Purchasing a Brand New Chicken Coop

A pre-built chicken coop is a convenient option to ensure the coop lasts for years. Each coop should have the necessary features to ensure your flock has adequate space and room to live. Nesting boxes are essential for laying eggs. This designated space lets the chickens lay in a private space. You will typically need one box for every four hens. At night, chickens like to roost off the floor so they are not lying in filth. A roost should not be too big as the chickens will want to bunch together for body heat. Additionally, factors like ventilation and security should be closely examined before purchasing a coop. 

Runs are one of the most important aspects of a coop. If you do not intend to have free-range chickens, you must provide a secure space for your flock to roam outside and soak up the sun. This is one of the best ways to ensure your chickens remain happy and healthy. You should provide at least 10 square feet per bird at a minimum. The more the merrier. 

We offer both enclosed and free range coops of the highest quality at Dakota Storage Buildings. With pressure-treated floors, roosts, and built-in nesting boxes, it is a convenient option for anyone starting a new flock. By using premium materials, you can rest assured that investing in a pre-built Dakota Storage Building coop will make life with chickens easier. 

If You Eat, They Need to Eat too

How often should chickens eat throughout the day? A flock will typically eat multiple meals a day. With a unique digestive system, chickens need to eat once their crops are empty. When they wake up, the first thing they will want to do is eat. Chicken owners should be prepared to wake up early enough to ensure your flock will have fresh feed ready when they wake. They will also feed right before they roost to sustain them throughout the night. On top of that, chickens can eat multiple times throughout the day. A general rule is that when you are hungry, your chickens probably are as well. Checking their feed right before or after you eat can help maintain a schedule and ensure they never miss a meal.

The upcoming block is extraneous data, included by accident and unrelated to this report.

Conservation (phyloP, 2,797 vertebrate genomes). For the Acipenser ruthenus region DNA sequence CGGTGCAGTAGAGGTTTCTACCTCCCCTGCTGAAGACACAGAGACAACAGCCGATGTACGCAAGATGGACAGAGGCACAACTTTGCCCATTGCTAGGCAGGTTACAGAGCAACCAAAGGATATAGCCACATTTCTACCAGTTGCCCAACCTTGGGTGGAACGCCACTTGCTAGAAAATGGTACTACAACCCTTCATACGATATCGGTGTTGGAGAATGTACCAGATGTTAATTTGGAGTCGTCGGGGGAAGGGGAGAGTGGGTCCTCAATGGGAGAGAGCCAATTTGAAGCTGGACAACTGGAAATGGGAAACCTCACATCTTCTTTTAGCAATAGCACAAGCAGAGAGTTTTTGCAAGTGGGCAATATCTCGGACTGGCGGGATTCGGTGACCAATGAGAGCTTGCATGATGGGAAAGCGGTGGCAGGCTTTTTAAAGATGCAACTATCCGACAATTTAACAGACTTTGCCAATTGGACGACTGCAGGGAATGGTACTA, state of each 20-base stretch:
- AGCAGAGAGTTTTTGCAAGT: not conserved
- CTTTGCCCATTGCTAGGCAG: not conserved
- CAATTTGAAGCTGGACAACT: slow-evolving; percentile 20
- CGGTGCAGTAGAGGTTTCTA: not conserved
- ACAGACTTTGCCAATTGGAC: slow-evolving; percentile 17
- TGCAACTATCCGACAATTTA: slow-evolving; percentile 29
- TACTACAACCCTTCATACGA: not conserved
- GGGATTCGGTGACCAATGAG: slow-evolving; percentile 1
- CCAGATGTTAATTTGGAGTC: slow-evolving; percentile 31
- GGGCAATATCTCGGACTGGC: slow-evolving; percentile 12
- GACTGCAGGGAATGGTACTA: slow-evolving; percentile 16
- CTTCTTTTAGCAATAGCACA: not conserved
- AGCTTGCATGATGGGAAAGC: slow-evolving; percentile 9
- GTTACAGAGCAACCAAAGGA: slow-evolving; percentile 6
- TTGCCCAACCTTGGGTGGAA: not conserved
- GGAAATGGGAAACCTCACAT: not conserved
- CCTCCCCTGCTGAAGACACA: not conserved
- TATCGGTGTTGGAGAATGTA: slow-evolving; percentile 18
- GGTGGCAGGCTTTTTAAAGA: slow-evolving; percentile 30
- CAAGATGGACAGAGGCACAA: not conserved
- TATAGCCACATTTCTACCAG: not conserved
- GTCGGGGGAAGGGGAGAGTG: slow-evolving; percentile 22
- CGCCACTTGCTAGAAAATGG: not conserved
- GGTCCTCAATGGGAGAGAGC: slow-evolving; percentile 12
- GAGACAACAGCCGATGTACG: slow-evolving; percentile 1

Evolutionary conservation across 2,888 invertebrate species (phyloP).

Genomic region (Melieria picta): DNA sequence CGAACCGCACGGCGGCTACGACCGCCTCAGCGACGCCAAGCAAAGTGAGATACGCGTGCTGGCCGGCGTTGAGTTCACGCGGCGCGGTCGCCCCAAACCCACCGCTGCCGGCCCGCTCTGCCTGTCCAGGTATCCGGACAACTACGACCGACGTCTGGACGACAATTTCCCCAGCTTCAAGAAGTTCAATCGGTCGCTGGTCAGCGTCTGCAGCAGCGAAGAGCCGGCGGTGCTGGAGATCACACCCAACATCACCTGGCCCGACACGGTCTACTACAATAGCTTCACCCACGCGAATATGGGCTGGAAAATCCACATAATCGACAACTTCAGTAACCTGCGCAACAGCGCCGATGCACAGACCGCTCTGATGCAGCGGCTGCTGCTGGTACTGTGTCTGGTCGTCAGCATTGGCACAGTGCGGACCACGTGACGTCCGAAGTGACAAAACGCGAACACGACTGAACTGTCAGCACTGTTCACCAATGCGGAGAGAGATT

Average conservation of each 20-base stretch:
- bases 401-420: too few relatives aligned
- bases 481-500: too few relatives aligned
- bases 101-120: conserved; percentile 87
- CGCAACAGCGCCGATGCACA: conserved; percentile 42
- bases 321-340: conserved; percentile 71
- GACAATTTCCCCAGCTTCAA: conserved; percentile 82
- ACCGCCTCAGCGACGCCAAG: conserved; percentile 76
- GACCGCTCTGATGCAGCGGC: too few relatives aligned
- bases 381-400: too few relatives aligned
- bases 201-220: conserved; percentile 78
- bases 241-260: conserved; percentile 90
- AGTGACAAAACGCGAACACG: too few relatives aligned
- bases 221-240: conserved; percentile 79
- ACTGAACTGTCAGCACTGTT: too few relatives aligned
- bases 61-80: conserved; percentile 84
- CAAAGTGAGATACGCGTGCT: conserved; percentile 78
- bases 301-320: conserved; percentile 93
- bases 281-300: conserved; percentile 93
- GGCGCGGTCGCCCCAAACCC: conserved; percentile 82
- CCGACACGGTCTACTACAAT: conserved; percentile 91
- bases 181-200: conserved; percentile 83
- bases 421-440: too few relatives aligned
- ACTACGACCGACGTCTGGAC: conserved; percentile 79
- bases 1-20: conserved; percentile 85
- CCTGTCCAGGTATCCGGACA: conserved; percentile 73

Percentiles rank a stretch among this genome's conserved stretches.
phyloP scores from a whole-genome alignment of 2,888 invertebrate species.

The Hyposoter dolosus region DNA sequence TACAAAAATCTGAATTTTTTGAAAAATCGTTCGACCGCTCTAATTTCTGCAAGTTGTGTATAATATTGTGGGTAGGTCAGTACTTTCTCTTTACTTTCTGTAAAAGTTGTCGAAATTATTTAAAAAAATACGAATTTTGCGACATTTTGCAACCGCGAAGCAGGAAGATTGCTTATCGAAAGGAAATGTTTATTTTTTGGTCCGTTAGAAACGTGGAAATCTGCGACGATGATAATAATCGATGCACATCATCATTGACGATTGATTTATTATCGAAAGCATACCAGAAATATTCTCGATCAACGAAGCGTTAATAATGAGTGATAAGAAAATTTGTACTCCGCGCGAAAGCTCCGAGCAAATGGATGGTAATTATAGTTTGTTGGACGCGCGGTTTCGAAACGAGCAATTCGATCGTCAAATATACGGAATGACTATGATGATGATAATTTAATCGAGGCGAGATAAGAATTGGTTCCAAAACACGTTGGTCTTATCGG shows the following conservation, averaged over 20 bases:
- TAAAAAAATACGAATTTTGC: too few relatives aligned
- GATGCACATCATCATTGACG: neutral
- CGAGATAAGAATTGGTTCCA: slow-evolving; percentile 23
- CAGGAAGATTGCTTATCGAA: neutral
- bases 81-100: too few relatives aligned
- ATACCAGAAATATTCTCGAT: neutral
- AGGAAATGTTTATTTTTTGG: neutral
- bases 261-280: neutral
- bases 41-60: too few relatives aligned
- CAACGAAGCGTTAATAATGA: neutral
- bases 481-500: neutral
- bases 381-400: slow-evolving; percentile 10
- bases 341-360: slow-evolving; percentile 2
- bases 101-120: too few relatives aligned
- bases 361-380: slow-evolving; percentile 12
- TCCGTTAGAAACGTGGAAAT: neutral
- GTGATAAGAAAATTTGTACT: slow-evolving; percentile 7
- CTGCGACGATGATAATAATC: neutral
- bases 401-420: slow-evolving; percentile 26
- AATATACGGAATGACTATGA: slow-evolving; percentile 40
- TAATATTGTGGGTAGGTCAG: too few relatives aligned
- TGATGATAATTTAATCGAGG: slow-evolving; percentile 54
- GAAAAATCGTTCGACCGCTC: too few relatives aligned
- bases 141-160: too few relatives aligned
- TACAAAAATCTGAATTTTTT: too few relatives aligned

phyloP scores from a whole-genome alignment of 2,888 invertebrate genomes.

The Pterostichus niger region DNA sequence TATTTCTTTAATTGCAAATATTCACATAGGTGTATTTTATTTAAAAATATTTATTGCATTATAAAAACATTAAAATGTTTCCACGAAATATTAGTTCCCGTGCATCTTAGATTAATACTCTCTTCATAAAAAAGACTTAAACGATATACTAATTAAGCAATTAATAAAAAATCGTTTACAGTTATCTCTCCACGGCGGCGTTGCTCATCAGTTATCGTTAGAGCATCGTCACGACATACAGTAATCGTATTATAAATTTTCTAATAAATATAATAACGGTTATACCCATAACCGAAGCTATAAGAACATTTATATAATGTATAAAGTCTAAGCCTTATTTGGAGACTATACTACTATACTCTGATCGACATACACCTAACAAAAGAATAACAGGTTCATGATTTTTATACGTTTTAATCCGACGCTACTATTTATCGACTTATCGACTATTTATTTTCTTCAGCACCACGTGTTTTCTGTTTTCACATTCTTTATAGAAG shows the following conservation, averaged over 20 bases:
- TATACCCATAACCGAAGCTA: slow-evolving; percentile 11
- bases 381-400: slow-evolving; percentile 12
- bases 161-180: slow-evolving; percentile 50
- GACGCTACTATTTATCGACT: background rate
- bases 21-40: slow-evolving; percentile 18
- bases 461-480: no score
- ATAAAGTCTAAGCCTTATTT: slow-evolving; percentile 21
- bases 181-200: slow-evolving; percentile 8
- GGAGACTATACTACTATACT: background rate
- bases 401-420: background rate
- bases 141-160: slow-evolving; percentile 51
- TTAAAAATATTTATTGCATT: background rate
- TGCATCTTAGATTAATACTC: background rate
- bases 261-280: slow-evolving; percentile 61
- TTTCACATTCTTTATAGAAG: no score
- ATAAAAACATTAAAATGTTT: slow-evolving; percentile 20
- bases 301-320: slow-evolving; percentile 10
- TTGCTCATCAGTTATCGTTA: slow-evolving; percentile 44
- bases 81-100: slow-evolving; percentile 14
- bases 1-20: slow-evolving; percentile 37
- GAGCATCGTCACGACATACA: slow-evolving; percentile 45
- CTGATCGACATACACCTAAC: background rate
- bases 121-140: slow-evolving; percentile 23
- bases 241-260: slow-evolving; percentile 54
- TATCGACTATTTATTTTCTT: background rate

Take a Look into the Future

Now that you know more about raising chickens and caring for a flock, you can begin looking into the different kinds of breeds, how many birds you want, and backyard coops. Life with chickens is exciting and can be super rewarding. While the day-to-day tasks may seem daunting at first, you will quickly get into a rhythm, and caring for your chickens may even be one of your favorite parts of the day.

Your Guide to the Perfect Flock

Raising chickens should be fun! Knowing proper chicken care for a flock and what steps you can take to ensure they are happy and healthy is important and can eliminate unnecessary stress. If you want to learn more about caring for a flock so you can be prepared and enjoy the process, download The Beginners Guide To Getting Backyard Chickens.

Download Beginner's Guide to Getting Backyard Chickens

Topics:Chicken CoopsBackyard Chickens